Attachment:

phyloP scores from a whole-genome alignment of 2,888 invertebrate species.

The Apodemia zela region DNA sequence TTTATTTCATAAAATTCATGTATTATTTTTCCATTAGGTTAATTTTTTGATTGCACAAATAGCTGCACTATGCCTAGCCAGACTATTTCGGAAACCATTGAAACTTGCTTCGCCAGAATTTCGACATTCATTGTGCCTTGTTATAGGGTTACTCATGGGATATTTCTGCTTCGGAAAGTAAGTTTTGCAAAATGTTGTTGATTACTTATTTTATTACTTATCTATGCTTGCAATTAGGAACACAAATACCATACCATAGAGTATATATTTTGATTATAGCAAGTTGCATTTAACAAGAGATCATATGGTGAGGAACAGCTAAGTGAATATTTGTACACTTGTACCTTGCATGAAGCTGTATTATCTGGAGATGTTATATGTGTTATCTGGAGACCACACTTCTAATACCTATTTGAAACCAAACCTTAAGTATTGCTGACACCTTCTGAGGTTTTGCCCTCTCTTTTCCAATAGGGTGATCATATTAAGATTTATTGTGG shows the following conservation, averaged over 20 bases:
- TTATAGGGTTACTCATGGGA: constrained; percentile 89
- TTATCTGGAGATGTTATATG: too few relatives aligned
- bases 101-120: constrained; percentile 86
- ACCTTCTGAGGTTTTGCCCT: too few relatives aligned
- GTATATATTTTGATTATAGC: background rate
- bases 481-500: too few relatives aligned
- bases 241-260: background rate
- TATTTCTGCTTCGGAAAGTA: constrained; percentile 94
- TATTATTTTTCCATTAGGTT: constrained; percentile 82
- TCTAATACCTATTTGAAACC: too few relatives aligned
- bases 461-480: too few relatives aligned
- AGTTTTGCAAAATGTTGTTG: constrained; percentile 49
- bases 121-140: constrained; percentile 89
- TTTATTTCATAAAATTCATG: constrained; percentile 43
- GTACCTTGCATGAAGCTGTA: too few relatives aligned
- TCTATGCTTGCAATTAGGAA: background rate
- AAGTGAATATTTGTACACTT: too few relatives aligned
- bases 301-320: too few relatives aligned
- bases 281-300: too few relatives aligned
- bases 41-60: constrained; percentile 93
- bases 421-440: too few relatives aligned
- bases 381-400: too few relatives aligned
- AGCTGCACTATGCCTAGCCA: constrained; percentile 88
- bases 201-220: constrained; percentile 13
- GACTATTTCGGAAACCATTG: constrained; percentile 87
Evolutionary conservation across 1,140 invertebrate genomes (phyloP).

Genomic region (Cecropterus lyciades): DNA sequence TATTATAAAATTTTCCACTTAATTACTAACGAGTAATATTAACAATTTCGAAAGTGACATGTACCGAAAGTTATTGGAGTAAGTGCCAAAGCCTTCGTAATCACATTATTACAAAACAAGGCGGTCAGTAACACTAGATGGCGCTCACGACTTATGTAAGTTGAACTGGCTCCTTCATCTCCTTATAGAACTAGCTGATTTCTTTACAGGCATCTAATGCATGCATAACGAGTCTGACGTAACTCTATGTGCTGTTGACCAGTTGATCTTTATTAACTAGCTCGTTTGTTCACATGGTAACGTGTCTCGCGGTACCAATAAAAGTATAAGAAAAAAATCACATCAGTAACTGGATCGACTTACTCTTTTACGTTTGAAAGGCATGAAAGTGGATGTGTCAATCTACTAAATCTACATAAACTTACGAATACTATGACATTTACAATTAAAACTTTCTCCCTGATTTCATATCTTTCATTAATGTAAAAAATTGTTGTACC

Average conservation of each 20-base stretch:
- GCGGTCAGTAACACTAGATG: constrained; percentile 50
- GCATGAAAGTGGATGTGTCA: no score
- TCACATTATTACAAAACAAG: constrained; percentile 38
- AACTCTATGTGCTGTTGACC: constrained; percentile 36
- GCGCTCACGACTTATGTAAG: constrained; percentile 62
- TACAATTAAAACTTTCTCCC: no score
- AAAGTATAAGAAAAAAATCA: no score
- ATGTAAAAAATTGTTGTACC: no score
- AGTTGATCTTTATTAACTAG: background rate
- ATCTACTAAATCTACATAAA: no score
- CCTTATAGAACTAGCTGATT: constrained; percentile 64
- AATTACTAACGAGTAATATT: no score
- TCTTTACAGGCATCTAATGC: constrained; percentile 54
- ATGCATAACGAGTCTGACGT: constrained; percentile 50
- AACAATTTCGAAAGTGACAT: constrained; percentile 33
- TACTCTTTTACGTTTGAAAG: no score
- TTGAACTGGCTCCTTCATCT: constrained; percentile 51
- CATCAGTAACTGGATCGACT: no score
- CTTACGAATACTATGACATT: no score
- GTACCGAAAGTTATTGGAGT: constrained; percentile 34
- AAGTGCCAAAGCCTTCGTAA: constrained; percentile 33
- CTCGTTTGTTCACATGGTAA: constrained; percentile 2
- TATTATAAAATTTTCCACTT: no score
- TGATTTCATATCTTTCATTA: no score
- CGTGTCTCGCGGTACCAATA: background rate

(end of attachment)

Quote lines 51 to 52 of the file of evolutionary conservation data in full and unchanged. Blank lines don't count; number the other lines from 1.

- AAGTGCCAAAGCCTTCGTAA: constrained; percentile 33
- CTCGTTTGTTCACATGGTAA: constrained; percentile 2